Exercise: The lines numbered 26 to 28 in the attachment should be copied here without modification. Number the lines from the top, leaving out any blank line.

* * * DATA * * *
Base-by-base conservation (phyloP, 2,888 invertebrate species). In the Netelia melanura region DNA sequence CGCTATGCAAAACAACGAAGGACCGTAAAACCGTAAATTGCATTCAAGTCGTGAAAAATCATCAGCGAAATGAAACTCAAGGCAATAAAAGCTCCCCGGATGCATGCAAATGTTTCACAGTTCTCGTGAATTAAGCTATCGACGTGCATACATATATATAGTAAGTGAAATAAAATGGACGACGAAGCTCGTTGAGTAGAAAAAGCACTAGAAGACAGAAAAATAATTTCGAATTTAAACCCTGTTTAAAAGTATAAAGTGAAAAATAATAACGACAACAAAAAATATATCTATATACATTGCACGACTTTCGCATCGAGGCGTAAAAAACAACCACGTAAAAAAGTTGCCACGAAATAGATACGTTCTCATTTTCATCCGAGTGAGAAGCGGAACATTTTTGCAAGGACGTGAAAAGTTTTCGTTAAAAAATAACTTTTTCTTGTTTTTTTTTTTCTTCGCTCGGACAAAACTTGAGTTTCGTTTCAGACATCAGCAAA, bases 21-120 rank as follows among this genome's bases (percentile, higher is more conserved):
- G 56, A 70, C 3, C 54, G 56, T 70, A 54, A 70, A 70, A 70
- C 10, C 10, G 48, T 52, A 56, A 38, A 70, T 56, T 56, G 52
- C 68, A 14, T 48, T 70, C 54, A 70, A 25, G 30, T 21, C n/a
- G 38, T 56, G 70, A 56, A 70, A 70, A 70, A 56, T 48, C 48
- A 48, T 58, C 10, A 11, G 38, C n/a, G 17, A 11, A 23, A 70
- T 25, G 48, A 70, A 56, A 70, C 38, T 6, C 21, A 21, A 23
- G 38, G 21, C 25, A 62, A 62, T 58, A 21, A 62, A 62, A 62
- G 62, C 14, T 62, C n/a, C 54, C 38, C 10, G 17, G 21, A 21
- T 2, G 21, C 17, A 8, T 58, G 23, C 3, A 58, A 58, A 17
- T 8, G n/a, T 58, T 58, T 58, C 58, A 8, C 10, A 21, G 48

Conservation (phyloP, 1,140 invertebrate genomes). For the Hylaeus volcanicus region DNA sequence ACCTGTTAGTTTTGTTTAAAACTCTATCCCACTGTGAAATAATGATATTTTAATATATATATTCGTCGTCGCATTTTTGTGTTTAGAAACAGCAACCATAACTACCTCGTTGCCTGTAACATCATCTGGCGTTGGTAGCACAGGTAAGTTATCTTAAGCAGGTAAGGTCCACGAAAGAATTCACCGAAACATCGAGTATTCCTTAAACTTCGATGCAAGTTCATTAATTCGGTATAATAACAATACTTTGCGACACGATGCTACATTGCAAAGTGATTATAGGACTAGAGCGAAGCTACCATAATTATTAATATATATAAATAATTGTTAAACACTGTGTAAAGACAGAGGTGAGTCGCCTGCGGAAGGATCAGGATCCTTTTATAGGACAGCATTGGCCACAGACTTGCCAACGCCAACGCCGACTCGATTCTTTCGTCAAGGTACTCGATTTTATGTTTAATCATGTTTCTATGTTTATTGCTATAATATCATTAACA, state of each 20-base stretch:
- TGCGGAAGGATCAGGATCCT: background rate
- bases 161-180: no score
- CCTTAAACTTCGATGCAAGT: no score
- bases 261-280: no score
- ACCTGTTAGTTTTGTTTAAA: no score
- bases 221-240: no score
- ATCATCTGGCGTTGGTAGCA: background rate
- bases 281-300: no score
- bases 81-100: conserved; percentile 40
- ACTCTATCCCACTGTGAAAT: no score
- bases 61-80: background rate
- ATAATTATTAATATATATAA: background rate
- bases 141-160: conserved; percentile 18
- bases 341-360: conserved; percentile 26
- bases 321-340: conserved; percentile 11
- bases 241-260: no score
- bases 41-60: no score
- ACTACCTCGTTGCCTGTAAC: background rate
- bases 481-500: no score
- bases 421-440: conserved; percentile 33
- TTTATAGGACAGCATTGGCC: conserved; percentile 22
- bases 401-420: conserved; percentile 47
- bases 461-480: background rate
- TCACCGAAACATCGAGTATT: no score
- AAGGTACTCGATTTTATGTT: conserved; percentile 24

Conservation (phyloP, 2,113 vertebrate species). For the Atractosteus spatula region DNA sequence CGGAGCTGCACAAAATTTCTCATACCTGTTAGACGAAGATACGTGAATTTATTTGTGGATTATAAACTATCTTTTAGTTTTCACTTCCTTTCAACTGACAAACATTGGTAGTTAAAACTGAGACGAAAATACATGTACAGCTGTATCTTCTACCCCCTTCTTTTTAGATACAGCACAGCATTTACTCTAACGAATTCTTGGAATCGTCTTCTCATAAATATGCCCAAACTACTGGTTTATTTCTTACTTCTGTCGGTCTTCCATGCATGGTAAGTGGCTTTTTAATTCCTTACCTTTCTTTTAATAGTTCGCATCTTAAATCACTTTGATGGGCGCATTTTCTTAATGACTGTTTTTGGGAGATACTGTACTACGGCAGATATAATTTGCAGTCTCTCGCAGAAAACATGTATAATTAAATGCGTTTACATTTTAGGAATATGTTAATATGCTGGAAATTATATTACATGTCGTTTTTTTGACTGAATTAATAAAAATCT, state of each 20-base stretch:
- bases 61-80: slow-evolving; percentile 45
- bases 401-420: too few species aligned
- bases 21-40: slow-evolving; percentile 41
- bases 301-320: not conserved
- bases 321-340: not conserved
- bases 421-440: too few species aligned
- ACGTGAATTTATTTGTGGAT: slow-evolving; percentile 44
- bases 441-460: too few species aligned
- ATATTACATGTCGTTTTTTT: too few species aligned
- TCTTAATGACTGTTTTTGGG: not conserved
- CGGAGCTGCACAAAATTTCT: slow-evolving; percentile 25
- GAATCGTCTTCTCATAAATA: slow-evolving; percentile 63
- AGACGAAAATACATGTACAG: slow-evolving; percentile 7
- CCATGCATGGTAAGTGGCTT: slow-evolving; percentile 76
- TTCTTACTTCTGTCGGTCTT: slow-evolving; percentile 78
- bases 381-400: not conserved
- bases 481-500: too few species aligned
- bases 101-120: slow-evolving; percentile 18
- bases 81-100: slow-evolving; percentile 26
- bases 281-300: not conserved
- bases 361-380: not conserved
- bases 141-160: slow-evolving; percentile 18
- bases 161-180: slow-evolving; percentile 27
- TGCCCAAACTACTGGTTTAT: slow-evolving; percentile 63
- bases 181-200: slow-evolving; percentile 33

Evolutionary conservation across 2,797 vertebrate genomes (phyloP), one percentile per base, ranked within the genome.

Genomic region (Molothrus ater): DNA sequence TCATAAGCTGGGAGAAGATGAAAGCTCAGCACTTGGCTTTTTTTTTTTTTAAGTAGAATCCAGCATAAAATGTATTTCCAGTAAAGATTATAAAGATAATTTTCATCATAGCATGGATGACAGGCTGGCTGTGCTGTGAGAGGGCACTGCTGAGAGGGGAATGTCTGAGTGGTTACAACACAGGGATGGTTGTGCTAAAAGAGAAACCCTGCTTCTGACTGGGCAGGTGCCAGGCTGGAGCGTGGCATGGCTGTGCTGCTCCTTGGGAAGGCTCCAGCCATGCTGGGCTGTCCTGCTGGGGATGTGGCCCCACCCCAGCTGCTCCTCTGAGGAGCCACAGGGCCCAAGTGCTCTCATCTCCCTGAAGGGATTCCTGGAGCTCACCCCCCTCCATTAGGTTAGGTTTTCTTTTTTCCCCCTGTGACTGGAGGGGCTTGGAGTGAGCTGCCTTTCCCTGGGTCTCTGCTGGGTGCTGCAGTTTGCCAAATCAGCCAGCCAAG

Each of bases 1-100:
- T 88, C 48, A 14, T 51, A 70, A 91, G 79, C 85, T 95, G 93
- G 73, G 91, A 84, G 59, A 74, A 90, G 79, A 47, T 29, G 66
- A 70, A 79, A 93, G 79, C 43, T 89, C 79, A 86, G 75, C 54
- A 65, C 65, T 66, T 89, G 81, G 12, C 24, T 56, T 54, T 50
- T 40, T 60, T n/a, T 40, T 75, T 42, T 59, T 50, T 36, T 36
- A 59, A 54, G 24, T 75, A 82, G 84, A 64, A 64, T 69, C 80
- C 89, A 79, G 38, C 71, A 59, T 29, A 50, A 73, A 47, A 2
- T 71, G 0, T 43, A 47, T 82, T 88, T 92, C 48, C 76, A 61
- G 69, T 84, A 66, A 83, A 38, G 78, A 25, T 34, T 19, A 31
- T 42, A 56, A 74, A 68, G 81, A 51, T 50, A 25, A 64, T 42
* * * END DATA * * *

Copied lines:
- bases 341-360: conserved; percentile 26
- bases 321-340: conserved; percentile 11
- bases 241-260: no score